In this study the computational Biomechanics group lead by Fulvia Taddei at the Medical Technology Lab of the Rizzoli Orthopaedic Institute in Bologna, Italy, reports about an extensive validation study of the so-called subject-specific finite element analysis. This method makes possible the creation of computer models capable of predicting the mechanical stresses in any region of the skeleton of a given patient, starting only from a Computed Tomography exam of that subject.
In the study eight cadaver bones instrumented with dozen of sensors and subjected to multiple physiological loading conditions were used by the Experimental Biomechanics group lead by Luca Cristofolini to determine the mechanical stresses in the region of the proximal femur, consider one of the most difficult to model accurately.
Then the eight cadaver bones were examined with a standard clinical CT procedure; the eight computer models generated from these data were used to predict the mechanical stresses in the same loading conditions, and the predictions were then compared to the measured values. The study confirmed that the method developed at the Medical Technology Lab has accuracy better than 10%, which twice more accurate than any other previously published study.
This level of accuracy makes possible the introduction of these subject-specific predictive models in the clinical practice, in applications such as the prediction of the risk of fracture in osteoporotic patients, the preoperative planning of complex skeletal reconstructions in paediatric oncology or in traumatology, or the retrospective investigation of joint arthoplasties that failed in relation to biomechanical factors.
Annalisa Bandieri | alfa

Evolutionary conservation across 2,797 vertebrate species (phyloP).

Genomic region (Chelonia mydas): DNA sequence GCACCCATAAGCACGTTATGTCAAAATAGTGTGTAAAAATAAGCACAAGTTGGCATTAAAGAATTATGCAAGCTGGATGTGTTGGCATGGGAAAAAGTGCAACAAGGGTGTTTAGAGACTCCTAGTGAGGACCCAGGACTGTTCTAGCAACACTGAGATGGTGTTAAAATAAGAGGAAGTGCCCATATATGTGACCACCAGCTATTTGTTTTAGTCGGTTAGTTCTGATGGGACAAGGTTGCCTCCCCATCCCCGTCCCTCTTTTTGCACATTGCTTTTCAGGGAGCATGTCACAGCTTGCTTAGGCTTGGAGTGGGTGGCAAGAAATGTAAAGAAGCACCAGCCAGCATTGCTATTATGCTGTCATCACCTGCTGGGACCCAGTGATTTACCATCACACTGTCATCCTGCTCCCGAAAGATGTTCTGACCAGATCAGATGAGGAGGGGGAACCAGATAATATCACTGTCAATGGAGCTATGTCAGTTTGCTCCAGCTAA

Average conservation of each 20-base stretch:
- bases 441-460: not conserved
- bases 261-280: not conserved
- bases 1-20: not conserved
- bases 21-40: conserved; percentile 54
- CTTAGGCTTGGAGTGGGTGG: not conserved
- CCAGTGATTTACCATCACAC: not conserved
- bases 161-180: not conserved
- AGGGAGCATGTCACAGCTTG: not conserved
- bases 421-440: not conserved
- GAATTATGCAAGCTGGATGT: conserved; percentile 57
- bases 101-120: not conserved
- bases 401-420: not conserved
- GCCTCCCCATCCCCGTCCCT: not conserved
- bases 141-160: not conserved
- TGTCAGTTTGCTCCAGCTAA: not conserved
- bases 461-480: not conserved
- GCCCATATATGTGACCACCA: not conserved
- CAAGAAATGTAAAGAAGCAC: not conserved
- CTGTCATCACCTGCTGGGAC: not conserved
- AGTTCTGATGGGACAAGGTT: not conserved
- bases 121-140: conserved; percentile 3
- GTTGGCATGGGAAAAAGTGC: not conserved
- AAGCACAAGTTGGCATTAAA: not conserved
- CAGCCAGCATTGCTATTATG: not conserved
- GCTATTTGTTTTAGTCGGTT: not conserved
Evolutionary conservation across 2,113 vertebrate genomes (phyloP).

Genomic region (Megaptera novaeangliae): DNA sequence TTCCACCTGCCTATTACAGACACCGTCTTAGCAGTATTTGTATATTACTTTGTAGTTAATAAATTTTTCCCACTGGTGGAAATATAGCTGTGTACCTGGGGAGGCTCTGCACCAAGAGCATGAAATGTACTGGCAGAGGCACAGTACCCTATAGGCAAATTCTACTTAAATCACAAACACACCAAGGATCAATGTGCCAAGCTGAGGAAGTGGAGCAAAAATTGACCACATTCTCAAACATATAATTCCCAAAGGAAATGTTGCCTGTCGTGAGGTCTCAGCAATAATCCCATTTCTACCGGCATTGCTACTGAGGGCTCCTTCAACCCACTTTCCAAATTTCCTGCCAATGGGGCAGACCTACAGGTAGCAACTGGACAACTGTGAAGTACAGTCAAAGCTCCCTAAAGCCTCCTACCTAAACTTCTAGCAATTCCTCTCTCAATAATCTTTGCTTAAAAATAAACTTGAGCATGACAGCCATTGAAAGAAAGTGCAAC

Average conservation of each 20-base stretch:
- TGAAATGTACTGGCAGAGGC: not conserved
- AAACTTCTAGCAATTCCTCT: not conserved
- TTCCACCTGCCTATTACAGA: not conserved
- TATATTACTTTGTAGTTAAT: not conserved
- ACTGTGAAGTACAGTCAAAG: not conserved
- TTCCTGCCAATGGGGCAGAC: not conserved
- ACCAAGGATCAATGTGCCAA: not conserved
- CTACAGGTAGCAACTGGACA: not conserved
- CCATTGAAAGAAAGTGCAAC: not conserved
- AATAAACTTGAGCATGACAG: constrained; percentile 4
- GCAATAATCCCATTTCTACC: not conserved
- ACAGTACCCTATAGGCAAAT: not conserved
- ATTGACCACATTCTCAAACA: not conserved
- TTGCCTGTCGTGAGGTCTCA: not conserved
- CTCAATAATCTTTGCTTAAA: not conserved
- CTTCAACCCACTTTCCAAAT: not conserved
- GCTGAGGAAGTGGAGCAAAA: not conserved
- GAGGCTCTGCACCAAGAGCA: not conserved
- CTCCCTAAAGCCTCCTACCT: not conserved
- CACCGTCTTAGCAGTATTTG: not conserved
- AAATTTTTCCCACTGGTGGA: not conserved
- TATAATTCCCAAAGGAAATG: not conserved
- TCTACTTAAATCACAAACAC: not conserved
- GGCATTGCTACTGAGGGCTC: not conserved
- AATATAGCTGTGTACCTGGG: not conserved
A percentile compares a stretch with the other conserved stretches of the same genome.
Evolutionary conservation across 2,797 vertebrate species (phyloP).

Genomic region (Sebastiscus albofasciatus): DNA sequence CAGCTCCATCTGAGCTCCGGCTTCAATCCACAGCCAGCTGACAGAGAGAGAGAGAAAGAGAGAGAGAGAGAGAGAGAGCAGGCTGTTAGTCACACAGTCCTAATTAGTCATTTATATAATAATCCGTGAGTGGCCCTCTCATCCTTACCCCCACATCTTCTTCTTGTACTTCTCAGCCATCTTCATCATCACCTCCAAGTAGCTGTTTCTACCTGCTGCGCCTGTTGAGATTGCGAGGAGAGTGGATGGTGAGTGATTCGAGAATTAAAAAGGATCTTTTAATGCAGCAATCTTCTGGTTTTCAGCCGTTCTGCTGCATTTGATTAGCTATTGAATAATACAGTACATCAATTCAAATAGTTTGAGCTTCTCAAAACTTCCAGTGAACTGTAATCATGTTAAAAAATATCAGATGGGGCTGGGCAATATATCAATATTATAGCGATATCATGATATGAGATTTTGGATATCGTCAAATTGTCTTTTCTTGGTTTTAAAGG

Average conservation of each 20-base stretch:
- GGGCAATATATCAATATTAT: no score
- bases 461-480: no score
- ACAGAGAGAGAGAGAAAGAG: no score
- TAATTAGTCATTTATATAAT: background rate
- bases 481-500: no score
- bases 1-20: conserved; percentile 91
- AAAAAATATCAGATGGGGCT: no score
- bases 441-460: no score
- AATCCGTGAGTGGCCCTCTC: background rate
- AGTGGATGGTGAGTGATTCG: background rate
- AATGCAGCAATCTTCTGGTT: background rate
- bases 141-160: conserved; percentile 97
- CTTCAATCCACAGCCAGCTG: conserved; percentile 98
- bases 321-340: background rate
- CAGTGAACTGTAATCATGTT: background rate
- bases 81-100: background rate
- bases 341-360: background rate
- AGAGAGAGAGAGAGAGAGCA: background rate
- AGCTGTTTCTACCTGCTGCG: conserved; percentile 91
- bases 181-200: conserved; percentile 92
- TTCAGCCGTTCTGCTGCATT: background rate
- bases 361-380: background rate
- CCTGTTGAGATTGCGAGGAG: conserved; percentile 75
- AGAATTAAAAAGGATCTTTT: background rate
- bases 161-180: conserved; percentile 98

Stanford researchers create new special-purpose computer that may someday save us billions
21.10.2016 | Stanford University
New 3-D wiring technique brings scalable quantum computers closer to reality
19.10.2016 | University of Waterloo
Researchers from the Institute for Quantum Computing (IQC) at the University of Waterloo led the development of a new extensible wiring technique capable of controlling superconducting quantum bits, representing a significant step towards to the realization of a scalable quantum computer.
"The quantum socket is a wiring method that uses three-dimensional wires based on spring-loaded pins to address individual qubits," said Jeremy Béjanin, a PhD...
In a paper in Scientific Reports, a research team at Worcester Polytechnic Institute describes a novel light-activated phenomenon that could become the basis for applications as diverse as microscopic robotic grippers and more efficient solar cells.
A research team at Worcester Polytechnic Institute (WPI) has developed a revolutionary, light-activated semiconductor nanocomposite material that can be used...
By forcefully embedding two silicon atoms in a diamond matrix, Sandia researchers have demonstrated for the first time on a single chip all the components needed to create a quantum bridge to link quantum computers together.
"People have already built small quantum computers," says Sandia researcher Ryan Camacho. "Maybe the first useful one won't be a single giant quantum computer...
COMPAMED has become the leading international marketplace for suppliers of medical manufacturing. The trade fair, which takes place every November and is co-located to MEDICA in Dusseldorf, has been steadily growing over the past years and shows that medical technology remains a rapidly growing market.
In 2016, the joint pavilion by the IVAM Microtechnology Network, the Product Market “High-tech for Medical Devices”, will be located in Hall 8a again and will...
'Ferroelectric' materials can switch between different states of electrical polarization in response to an external electric field. This flexibility means they show promise for many applications, for example in electronic devices and computer memory. Current ferroelectric materials are highly valued for their thermal and chemical stability and rapid electro-mechanical responses, but creating a material that is scalable down to the tiny sizes needed for technologies like silicon-based semiconductors (Si-based CMOS) has proven challenging.
Now, Hiroshi Funakubo and co-workers at the Tokyo Institute of Technology, in collaboration with researchers across Japan, have conducted experiments to...
14.10.2016 | Event News
14.10.2016 | Event News
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21.10.2016 | Health and Medicine
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21.10.2016 | Materials Sciences